The administration of U.S. President Donald Trump has implemented a tariff of 10 per cent on aluminum products imported from Canada.
Trump made the announcement of an executive order imposing the tariffs on Thursday in a campaign speech at a Whirlpool factory in Ohio.
The United States slapped import tariffs on Canadian steel and aluminum in 2018 citing national security concerns, before removing them last year as part of a broad free trade deal now in force.
“My administration agreed to lift those tariffs in return for a promise from the Canadian government that its aluminum industry would not flood our country with exports and kill all our aluminum jobs, which is exactly what they did,” Trump said.
“Canada was taking advantage of us, as usual.”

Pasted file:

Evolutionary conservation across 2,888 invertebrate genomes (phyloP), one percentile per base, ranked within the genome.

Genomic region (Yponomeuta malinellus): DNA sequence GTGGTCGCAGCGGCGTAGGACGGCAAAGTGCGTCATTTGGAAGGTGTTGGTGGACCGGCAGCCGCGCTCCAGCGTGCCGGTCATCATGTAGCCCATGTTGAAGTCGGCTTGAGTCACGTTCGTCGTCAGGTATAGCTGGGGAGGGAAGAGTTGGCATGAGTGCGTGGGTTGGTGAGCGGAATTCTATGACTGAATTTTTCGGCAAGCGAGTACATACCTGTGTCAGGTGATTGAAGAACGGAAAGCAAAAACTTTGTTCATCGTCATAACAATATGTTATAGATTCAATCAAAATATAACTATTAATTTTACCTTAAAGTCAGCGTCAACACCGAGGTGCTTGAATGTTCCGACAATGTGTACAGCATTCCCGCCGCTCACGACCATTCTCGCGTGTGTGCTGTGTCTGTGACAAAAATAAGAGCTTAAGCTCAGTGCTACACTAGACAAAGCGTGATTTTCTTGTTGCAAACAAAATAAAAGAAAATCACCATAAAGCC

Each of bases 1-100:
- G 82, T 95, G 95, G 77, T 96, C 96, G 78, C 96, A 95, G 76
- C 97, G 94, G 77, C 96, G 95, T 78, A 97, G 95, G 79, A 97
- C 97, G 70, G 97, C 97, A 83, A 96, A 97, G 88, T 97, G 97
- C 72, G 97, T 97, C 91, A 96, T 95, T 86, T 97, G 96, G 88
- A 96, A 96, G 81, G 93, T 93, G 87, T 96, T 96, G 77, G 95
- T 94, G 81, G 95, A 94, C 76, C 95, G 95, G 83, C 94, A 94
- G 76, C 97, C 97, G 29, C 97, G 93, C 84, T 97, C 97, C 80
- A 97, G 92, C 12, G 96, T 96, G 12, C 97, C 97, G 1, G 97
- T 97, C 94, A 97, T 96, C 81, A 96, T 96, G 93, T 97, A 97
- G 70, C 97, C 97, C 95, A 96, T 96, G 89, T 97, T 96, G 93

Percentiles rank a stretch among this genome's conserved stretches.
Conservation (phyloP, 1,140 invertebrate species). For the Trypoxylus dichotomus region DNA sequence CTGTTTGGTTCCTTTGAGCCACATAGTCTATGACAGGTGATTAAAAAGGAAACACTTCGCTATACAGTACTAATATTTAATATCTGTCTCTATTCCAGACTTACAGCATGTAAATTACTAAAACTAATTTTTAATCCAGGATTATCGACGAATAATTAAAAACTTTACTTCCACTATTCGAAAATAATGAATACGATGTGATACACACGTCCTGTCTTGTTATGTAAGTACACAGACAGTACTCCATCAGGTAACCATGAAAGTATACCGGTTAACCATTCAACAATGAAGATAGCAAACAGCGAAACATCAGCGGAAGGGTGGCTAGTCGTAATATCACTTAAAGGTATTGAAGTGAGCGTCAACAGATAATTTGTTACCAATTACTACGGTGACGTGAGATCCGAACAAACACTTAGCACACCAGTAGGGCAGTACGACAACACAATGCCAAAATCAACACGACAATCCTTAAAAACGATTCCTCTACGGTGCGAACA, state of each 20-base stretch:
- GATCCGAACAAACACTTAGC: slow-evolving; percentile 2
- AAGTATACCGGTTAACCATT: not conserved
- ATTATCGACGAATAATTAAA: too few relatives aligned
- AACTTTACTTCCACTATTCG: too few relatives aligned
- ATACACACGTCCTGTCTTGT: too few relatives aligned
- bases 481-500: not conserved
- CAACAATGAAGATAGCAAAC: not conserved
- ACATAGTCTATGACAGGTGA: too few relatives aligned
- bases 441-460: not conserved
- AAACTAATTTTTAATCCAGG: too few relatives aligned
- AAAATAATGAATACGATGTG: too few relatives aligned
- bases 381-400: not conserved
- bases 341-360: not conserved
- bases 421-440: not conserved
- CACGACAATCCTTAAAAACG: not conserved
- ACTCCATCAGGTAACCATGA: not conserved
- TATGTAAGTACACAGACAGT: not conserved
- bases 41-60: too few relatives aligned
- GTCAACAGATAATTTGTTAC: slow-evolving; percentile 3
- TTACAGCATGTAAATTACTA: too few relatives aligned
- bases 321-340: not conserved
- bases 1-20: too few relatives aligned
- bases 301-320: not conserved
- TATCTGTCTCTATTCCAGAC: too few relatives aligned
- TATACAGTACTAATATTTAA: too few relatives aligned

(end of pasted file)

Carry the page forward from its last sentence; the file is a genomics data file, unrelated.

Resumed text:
‘A step in the wrong direction’
Business groups largely oppose the plan, since it will raise costs of the metal for U.S. manufacturers, who will have little option but to pay the tariff and import the metal anyway because the U.S. does not produce enough of the metal to satisfy domestic demand.
Canada supplied about three-quarters of all the aluminum imported into the U.S. between January and May of 2020, said the executive order implementing the tariff on “non-alloyed unwrought aluminum.”
“The administration’s move to reimpose tariffs on aluminum from Canada is a step in the wrong direction,” said Myron Brilliant, head of international affairs for business lobby group U.S. Chamber of Commerce.
“These tariffs will raise costs for American manufacturers, are opposed by most U.S. aluminum producers and will draw retaliation against U.S. exports.”